The following summaries are the Nielsen Scantrack segment reports for Supermarkets ONLY for Q3 (July–Sept) 2011 Fresh UPC products, Chips, Dehy, Frozen and Refrigerated potatoes.
In Q3 2011, all forms of potatoes increased pricing, with fresh leading the pack at 22.5 percent. While volume sales in fresh lagged, dollars increased 12.7 percent because of the large price increase. Behind fresh, chips registered the second-largest price increase at 5.9 percent. Refrigerated potatoes had the third-largest increase in price, but it was the only form where the price did not inhibit volume sales, which grew 1.3 percent. Dehydrated potato dollar and volume decreased 1.2 percent and 1.1 percent compared to a year ago. Frozen potatoes remained relatively steady, increasing pricing 3.7 percent and dollars 1.8 percent.
When comparing the whole 52-week period ending September 24, 2011, to the previous year, fluctuations were not as dramatic; however, refrigerated was still the only form to increase volume sales. Refrigerated was also the only form where the rate of price growth slowed down in Q3 2011 compared to the 52-week period.
Price increases dictated the performance in fresh potatoes. Q3 2011’s average price-per-pound was 22.5 percent higher than the previous year. As a result, pounds sold dropped -8.0 percent in Q3, which is slightly more than the 52-week period as a whole. Not all fresh potatoes had volume losses. Organic potatoes increased almost 50 percent in Q3 2011 versus a year ago, and potatoes sold in packages weighing less than four pounds increased more than 11 percent. It seems consumers are moving away from the “stock-up” pack sizes. Sixteen- to 50-pound bags sold only two-thirds of its Q3 2010 sales, which was the largest volume drop in fresh potatoes.
In Q3 2011, the price of chips averaged $0.25 higher than Q3 2011, an increase of 5.9 percent and $0.11 higher than the 52-week average price. Pounds decreased slightly in Q3, but dollars were up because of the price increase. Volume and dollar sales were down the most in the West South Central sub-region, decreasing pounds over 10 percent in Q3 2011 compared to the previous year. The Mountain sub-region had the smallest increase in price per pound and was one of the only sub-regions to increase volume sold.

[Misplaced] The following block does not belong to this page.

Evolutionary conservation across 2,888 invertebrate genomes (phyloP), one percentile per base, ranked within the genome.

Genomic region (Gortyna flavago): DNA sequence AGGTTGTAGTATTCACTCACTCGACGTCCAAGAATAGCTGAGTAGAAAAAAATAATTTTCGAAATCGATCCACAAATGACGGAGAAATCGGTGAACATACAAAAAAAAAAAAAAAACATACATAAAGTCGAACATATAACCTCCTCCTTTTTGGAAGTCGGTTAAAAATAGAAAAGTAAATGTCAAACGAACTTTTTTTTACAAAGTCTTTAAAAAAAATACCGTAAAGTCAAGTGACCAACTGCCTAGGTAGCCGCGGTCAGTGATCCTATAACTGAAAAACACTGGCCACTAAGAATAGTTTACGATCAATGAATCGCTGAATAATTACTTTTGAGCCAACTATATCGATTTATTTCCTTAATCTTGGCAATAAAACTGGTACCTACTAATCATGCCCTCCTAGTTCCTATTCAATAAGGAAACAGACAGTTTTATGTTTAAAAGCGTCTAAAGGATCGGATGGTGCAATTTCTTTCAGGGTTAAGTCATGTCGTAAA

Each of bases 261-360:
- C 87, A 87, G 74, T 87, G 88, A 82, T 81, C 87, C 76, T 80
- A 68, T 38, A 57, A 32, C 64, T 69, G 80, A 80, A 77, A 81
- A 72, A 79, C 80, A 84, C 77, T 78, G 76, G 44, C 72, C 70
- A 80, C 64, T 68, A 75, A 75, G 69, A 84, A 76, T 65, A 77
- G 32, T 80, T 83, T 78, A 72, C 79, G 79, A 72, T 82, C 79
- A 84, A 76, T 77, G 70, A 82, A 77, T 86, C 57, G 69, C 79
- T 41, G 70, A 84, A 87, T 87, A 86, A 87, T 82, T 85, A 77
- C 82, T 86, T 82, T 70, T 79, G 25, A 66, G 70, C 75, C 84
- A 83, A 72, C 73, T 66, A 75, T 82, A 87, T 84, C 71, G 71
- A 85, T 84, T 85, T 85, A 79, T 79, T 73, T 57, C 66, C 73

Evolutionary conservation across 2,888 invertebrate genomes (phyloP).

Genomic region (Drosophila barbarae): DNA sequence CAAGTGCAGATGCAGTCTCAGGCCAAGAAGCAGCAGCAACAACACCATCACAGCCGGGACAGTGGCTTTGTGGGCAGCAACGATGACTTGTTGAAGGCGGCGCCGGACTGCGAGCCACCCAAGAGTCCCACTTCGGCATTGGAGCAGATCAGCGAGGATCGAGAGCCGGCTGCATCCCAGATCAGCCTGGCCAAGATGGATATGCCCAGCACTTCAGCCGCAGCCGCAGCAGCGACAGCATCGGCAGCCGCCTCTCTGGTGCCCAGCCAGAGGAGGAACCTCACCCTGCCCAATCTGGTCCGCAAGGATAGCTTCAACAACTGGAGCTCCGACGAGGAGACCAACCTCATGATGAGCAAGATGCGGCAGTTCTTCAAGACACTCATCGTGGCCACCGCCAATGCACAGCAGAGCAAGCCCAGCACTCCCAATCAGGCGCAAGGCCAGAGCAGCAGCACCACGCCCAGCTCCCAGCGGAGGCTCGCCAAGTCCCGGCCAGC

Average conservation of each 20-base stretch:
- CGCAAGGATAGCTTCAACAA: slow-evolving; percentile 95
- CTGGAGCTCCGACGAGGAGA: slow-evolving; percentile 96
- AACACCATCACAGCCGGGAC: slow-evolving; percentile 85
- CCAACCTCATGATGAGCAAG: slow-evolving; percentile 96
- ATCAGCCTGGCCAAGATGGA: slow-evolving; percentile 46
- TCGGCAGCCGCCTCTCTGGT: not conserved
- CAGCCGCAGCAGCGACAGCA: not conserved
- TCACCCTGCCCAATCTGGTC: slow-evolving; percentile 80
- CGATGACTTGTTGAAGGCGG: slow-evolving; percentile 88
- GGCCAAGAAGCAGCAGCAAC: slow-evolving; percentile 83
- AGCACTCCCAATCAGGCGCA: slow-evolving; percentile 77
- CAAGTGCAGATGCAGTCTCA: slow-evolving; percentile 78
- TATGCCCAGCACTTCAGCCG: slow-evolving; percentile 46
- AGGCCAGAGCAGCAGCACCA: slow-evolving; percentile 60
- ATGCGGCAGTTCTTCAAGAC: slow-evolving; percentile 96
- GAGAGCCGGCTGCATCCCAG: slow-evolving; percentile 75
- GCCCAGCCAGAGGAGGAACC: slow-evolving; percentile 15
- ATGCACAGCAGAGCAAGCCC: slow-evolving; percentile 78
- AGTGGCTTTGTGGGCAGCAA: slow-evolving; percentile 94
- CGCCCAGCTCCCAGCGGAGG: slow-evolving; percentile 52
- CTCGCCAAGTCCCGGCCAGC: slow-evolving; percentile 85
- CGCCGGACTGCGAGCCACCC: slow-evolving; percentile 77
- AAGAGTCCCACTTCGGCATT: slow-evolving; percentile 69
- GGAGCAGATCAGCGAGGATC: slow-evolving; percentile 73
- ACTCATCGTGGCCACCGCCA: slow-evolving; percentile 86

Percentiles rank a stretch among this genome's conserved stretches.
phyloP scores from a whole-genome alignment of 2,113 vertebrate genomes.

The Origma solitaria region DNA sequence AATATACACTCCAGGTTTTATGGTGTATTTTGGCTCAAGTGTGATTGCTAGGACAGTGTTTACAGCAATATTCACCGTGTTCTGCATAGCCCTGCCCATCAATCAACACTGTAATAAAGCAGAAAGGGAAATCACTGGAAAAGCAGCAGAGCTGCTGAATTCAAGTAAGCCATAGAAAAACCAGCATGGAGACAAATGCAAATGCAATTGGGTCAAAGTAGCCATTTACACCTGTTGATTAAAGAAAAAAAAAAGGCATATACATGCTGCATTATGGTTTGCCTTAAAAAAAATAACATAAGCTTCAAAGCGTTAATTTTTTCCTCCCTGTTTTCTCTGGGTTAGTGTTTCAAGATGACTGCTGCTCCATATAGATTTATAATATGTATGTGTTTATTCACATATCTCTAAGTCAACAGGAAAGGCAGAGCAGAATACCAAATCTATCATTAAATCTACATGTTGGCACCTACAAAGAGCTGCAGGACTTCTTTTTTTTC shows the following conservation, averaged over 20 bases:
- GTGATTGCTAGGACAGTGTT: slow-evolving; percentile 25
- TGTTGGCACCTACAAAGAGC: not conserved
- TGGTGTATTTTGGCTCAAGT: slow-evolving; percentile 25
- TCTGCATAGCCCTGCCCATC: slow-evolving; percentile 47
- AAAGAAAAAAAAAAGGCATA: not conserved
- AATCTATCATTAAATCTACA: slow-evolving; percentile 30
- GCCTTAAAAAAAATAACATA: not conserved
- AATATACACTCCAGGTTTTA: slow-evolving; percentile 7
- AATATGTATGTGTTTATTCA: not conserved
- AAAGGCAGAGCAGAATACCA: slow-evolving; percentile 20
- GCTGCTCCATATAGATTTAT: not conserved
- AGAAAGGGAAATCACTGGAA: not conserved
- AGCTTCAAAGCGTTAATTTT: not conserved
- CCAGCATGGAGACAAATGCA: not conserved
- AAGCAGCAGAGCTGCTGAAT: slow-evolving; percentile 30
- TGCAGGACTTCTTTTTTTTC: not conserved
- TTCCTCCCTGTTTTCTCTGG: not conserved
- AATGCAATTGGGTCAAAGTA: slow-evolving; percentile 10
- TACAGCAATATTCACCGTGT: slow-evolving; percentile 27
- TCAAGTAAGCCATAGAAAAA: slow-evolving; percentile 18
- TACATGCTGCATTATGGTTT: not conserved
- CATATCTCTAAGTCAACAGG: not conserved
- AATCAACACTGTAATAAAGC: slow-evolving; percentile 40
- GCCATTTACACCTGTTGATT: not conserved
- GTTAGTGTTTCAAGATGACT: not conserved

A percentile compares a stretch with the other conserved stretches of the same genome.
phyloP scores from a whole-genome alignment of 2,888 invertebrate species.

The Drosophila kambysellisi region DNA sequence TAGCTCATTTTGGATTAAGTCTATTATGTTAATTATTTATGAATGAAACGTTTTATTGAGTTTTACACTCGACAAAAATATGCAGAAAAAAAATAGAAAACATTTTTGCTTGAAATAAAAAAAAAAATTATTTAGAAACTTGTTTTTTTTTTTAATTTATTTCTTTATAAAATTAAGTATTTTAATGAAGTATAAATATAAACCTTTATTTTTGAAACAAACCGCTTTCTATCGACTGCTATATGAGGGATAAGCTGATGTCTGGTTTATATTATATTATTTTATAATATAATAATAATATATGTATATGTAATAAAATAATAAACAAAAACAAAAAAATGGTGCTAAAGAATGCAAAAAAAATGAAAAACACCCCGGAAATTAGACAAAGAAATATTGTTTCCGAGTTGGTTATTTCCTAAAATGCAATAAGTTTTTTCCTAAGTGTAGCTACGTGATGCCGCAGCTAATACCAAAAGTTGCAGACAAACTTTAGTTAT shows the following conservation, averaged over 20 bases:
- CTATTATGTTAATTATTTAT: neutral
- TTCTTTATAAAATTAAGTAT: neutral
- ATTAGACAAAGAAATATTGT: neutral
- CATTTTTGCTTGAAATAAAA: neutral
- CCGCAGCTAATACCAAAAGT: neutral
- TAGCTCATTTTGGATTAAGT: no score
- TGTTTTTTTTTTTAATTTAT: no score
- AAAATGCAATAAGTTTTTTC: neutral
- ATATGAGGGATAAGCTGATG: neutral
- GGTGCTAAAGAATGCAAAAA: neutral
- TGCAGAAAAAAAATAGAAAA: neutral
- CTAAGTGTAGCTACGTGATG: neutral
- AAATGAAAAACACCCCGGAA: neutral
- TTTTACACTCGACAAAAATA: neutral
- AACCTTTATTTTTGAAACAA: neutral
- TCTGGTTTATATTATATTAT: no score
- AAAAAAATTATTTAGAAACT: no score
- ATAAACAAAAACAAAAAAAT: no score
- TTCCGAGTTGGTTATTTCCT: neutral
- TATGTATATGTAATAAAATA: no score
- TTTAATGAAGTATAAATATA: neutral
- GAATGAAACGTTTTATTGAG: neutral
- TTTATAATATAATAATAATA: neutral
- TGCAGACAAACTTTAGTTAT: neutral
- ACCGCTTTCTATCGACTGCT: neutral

Sales of dehydrated potatoes were down in Q3 2011 compared to the previous year. Dollar sales were down, despite increased average price per pound. Price increases were not uniform across regions; average price per pound in Q3 2011 was 3.8 percent lower in the Mountain sub-region, compared to the previous year. This, unfortunately, did not spur volume growth; the Mountain sub-region also had the largest decrease in dollar sales (11.0 percent).
Sales of frozen potatoes were steady when looking at the 52-week period ending Q3 2011, compared to the previous year. A slight increase in price per pound resulted in a slight increase in dollar sales for the year. However, Q3 on its own had a small decrease in pounds from the prior year. At -5.0 percent, the West North Central sub-region had the largest decrease in pounds, while the Mountain sub-region increased pounds by 2.0 percent.
Refrigerated potatoes increased dollars and volume compared to a year ago, with Q3 2011 increasing at a slower rate than the 52-week period as a whole. Refrigerated mashed potatoes had a slight increase in pounds sold, but the other forms of refrigerated potatoes performed better. However, the West North Central sub-region decreased pounds sold in Q3 by 11.8 percent. Dollar sales in this sub-region remained steady because of the 14.4 percent increase in average price per pound. The Mountain sub-region increased dollar sales more than 10 percent in Q3 compared to the prior year.